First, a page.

"That went on for years and years. I hated him because I never understood."

In 2010, Metallic-Gray travelled to Hong Kong to learn about what her father experienced as a POW. She said after her trip, she went to the graveyard in Listuguj to apologize to him.

"It lifted a big load off my back," she said.

"I finally understood after why he did the things he did, and nobody was around to help him."

Nov. 8 marks National Aboriginal Veterans Day, which was first observed in Winnipeg in 1994 as a way to separately honour Indigenous contributions to Canada's military service.

And every year on Remembrance Day, the Listuguj Veterans Memorial Committee organizes a mass, ceremony, and feast to honour the community's veterans.

"It's a big deal for our family. Every year since I was a little kid, we always honoured our grandfather," said Patrick Denny Isaac, who also volunteers with the committee.

"Every year we honour that sacrifice and what he's been through. "

Mary Bradstreet Metallic is another volunteer on the committee. She said Metallic's story is one the community cannot forget. According to Veterans Affairs Canada, at least 3,000 First Nations members enlisted in the Armed Forces during the Second World War, and that included several men from Listuguj.

"We have a large, long history of veterans in our community. It's important so that we don't forget," she said.

"My sister-in-law is the one who continues to remind me what it was like when her brother was a prisoner of war and what he was like when he came back. He was a big, big man. He was a boxer in our region and when he came home, he was nothing but skin and bones."

Links and Other Resources

There may be more information on this individual available elsewhere on our web sites - please use the search tool found in the upper right corner of this page to view sources.

Facebook has proven to be a valuable resource in the documentation of 'C' Force members. The following link will take you to any available search results for this soldier based on his regimental number. Note: results may be contained within another related record. Facebook Search Results

Related documentation for information published in this report, such as birth information, discharge papers, press clippings and census documents may be available via shared resources in our HKVCA Vault. It is organized with folders named using regimental numbers. Use the first letter of the individual's service number to choose the correct folder, then scroll to the specific sub-folder displaying the service number of your interest.

General Comments

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End of Report.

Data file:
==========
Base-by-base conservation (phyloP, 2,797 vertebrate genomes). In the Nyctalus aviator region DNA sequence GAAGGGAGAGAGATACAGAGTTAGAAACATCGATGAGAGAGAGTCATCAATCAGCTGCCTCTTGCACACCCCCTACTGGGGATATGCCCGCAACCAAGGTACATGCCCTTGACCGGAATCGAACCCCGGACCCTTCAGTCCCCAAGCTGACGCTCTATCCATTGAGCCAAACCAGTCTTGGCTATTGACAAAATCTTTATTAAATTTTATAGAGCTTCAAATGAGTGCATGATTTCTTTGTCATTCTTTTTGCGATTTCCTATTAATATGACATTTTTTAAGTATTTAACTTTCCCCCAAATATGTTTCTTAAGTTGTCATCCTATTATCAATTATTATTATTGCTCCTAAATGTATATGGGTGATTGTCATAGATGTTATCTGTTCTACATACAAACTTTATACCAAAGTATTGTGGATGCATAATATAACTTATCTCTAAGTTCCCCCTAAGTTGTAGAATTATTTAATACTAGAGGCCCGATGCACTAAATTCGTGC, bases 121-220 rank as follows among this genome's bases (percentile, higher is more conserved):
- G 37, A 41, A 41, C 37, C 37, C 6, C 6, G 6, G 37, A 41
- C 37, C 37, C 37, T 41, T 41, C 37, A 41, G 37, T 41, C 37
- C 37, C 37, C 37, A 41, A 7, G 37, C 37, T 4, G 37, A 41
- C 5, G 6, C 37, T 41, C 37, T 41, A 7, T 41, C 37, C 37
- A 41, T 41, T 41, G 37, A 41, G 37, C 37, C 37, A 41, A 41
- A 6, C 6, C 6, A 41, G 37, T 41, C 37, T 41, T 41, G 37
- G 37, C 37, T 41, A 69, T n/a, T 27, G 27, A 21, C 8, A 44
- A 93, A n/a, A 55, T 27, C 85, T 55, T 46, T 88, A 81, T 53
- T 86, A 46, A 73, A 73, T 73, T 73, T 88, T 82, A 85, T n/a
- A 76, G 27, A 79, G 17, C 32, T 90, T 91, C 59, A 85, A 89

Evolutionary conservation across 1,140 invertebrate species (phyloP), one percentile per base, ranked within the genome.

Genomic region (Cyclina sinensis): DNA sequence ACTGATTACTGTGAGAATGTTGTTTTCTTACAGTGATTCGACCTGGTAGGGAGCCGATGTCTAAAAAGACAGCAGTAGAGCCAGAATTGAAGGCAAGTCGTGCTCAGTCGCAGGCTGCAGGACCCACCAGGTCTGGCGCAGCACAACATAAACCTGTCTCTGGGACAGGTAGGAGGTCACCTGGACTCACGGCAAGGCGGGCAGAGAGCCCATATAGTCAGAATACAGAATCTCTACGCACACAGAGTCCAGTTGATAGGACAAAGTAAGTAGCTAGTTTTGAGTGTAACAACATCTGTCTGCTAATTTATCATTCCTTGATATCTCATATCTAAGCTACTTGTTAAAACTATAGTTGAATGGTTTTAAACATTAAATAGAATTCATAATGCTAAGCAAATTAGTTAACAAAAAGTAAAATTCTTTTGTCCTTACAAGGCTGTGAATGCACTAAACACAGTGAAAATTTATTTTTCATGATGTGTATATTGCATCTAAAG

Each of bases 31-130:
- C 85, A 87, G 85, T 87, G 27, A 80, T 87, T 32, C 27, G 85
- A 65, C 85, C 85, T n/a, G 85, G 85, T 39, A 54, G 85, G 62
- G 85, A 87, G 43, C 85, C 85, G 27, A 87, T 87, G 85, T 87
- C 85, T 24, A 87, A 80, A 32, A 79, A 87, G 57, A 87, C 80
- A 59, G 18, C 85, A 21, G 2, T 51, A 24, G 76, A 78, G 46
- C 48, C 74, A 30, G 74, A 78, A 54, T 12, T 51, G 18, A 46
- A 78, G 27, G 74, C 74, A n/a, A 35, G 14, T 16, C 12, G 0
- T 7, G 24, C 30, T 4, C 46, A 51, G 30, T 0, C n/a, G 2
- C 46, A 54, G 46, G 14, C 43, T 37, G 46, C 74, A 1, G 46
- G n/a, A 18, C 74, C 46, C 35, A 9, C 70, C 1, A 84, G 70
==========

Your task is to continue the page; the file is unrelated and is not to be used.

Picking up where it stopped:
Report generated: 18 Jul 2024.

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Additional Notes

(These will not be visible on the printed copy)

  1. Service numbers for officers are locally generated for reporting only. During World War II officers were not allocated service numbers until 1945.
  2. 'C' Force soldiers who died overseas are memorialized in the Books of Remembrance and the Canadian Virtual War Memorial, both sponsored by Veterans Affairs Canada. Please use the search utility at VAC to assist you.
  3. Some birthdates and deathdates display as follows: 1918-00-00. In general, this indicates that we know the year but not the month or day.
  4. Our POW camp links along with our References link (near the bottom of the 'C' Force home page) are designed to give you a starting point for your research. There were many camps with many name changes. The best resource for all POW camps in Japan is the Roger Mansell Center for Research site.
  5. In most cases the rank displayed was the rank held before hostilities. Some veterans were promoted at some point prior to eventual post-war release from the army back in Canada. When notified of these changes we'll update the individual's record.
  6. Images displayed on the web page are small, but in many cases the actual image is larger. Hover over any image and you will see a popup if a larger version is available. You can also right-click on some images and select the option to view the image separately. Not all images have larger versions. Contact us to confirm whether a large copy of an image in which you are interested exists.
  7. In some cases the References displayed as part of this report generate questions because there is no indication of their meaning. They were inherited with the original database, and currently we do not know what the source is. We hope to solve this problem in future.
  8. We have done our best to avoid errors and omissions, but if you find any issues with this report, either in accuracy, completeness or layout, please contact us using the link at the top of this page.
  9. Photos are welcome! If a photo exists for a 'C' Force member that we have not included, or if you have a higher quality copy, please let us know by using the Contact Us link at the top of this page. We will then reply, providing instructions on submitting it.